Vacation rental guests contributing less to tourism economy By Allison Schaefers

Guests staying at vacation rentals in Hawaii aren’t exactly big spenders.

The popularity of mobile apps and websites such as Airbnb, VRBO and HomeAway are part of the reason arrivals to Hawaii are soaring and costs to come here are declining, according to new data from the Hawaii Tourism Authority. While most of the nearly 10 million visitors who came to Hawaii’s shores last year stayed in hotels, guests in these traditional accommodations aren’t keeping pace with the growth in overall visiting arrivals.

It might be one of the biggest changes to hit Hawaii tourism since the advent of jet travel brought what had been an exotic, expensive destination within reach of the masses. When jet travel opened to Hawaii in 1959, carriers cut passenger travel times, and the isles started to see more passengers traveling here at a lower cost than ever before.

While the advent of jet travel took travel counts to Hawaii beyond what could be imagined, the rise in Hawaii visitors staying in alternate lodging has caused tourism to grow beyond what current hotel capacity would allow.

Vacation rental advocates say the shifting market is filling a demand for rooms, helping to grow tourism and allowing residential owners to carve out their own piece of the tourism pie. A main complaint by opponents is that the growth of this kind of tourism provides less than it takes.

Outpacing hotels

A point neither side argues is that alternate lodging growth is outpacing traditional lodging. In 2018 more than 5.9 million visitors to Hawaii said that they planned to stay in a hotel during their stay — a gain of more than 3% from 2017. Still, the gains paled in comparison with the robust growth from alternate accommodations, which occupy a smaller but rapidly expanding footprint among Hawaii lodging choices.

Visitors in 2018 who planned to stay in a vacation rental house grew to 949,516, a 24% rise from 2017. During the same period, B&B guests rose 12% to 117,087, while guests staying in private rooms in private homes climbed 19% to 150,897 and those staying in shared rooms in private homes rose 39% to 49,054.

Even at their current footprint, HTA President and CEO Chris Tatum said alternate accommodations, especially unregulated ones, have caused a dip in visitor spending. April marked the sixth month in a row that more visitors came to Hawaii than the previous year while creating less economic benefit. Arrivals have been growing since February 2017, but tourism spending has been falling every month since November.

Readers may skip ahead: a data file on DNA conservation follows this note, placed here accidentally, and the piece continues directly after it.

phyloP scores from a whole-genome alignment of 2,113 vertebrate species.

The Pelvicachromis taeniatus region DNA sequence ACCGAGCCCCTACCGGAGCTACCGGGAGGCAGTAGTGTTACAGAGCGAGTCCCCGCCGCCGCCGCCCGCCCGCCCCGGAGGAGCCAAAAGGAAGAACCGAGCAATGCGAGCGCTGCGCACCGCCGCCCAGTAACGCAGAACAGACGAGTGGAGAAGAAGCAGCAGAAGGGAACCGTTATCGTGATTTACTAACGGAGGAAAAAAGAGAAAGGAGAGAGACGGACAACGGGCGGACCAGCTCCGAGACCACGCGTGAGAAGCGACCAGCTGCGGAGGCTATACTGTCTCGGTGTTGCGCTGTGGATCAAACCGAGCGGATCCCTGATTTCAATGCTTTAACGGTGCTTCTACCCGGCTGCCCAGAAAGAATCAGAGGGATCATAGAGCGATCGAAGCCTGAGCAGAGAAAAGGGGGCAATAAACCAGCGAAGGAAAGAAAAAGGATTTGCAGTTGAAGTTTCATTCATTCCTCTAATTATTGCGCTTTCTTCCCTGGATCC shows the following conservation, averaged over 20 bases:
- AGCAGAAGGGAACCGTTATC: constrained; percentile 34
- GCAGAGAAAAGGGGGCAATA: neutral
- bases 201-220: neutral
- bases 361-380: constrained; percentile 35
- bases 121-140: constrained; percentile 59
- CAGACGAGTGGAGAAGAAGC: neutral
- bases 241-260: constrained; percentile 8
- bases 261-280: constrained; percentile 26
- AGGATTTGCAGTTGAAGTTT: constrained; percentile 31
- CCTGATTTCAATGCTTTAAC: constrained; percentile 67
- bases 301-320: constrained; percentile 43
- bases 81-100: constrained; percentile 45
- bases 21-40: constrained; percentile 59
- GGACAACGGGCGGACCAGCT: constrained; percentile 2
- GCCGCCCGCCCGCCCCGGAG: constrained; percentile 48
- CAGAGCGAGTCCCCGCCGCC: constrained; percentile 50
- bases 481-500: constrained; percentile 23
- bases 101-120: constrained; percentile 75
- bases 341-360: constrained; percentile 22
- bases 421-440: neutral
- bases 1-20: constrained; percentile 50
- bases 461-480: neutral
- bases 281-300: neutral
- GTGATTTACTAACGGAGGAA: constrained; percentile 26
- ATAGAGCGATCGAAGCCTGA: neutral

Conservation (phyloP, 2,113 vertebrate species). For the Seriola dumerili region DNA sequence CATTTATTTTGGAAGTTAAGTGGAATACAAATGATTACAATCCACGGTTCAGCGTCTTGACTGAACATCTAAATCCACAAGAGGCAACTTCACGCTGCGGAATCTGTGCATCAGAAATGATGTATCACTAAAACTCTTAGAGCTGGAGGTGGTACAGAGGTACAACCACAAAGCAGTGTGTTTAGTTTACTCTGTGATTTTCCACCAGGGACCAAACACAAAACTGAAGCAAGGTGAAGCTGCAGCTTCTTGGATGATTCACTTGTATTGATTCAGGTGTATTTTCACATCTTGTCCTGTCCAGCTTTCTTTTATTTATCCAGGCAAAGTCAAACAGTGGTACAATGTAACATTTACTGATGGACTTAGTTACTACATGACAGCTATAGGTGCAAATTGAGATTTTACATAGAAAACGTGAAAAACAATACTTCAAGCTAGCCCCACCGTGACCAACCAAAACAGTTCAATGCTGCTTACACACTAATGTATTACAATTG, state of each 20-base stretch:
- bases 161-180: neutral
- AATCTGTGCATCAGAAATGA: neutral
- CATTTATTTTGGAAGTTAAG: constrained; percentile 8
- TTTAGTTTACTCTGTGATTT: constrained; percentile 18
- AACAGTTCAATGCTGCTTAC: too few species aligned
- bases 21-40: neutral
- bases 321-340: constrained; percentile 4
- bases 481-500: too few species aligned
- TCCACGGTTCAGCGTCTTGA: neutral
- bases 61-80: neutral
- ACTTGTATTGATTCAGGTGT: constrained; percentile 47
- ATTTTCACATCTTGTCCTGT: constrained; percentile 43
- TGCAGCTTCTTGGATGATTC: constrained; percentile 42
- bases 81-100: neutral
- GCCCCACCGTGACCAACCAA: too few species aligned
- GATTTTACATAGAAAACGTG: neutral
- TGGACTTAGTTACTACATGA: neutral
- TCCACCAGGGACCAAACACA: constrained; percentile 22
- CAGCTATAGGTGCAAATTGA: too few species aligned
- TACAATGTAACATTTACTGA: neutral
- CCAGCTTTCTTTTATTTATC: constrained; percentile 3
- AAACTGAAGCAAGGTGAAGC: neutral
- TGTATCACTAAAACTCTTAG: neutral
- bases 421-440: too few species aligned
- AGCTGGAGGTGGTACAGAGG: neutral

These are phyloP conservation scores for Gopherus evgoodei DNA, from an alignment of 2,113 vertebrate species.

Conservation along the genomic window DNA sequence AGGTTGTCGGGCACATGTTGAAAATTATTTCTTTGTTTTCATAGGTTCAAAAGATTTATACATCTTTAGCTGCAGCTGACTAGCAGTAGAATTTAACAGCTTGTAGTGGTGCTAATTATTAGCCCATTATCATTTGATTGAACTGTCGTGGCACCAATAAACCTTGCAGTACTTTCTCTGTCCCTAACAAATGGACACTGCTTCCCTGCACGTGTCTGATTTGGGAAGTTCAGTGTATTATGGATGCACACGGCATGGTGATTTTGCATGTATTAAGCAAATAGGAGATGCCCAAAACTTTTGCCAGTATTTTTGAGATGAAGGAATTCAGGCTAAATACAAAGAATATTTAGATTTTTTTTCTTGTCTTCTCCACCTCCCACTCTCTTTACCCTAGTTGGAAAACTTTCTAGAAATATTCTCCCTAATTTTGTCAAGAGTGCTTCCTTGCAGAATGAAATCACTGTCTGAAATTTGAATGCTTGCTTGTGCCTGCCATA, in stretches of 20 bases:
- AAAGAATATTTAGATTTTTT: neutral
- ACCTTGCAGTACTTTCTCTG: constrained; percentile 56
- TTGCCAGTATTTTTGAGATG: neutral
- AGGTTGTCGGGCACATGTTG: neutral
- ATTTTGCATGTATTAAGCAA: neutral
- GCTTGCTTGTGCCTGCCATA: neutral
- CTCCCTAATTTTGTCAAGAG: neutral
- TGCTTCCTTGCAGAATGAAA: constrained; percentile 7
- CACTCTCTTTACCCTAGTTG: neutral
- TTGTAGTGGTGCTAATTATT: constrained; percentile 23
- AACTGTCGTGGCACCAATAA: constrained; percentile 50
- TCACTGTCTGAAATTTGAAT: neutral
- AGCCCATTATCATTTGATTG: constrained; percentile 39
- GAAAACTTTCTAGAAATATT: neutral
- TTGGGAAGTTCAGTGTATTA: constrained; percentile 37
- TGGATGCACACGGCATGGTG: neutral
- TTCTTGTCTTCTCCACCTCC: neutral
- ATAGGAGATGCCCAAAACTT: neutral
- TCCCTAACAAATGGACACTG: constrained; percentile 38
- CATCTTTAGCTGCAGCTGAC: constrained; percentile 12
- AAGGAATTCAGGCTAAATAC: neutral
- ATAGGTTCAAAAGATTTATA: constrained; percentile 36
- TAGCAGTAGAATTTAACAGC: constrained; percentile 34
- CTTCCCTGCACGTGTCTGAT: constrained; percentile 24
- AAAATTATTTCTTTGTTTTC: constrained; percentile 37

“If we don’t take a position on it, (lower spending) may be the new reality,” Tatum said.

Here’s why: In 2018, HTA data shows, the typical hotel guest was spending $115 on lodging per day compared with guests staying in rental homes, who spent $85 per day on lodging; or those in B&Bs, who spent $77; or those staying in private rooms in private homes, who spent $54; or in shared rooms in private homes, who spent $53.

Likely to spend less

Unfortunately for Hawaii’s coffers, visitors staying in alternative lodging also spend less overall, which likely contributed to 2018’s average daily spending of $201 per person, a gain of just over 1% from 2017.

Last year visitors who stayed in rental houses told HTA that their total daily spending — including lodging, food and other costs — was $179, or 24% less than their average hotel counterpart, who spent $234. Visitors staying in private rooms in private homes reported daily spending of $149, which was 36% lower than spending by hotel guests. Guests staying in a shared room spent $147 daily, or 37% less than the average hotel visitor to Hawaii spent on a daily basis.

B&B visitors, who behave more like the state’s higher-spending hotel guests, reported they spent $186, or 21% less than those people in hotels.

“In general, people who stay in a hotel are looking to be pampered and not necessarily looking to cook themselves, so many of them dine out for most or all meals. So that typically means they spend more on food, which leads to higher spending numbers,” Tatum said.

Tatum said a reason why customers of vacation rentals and other alternative accommodations spend less daily is that they tend to “do a lot of things on their own” and are “looking for different experiences” from visitors who are staying in traditional lodging.

“They create their own activities and they cook for themselves, so the more that expands, obviously, your spend per person is going to continue to go down on average,” Tatum said.

The exception is spending at B&Bs, which last year fell behind only spending at hotels and condos.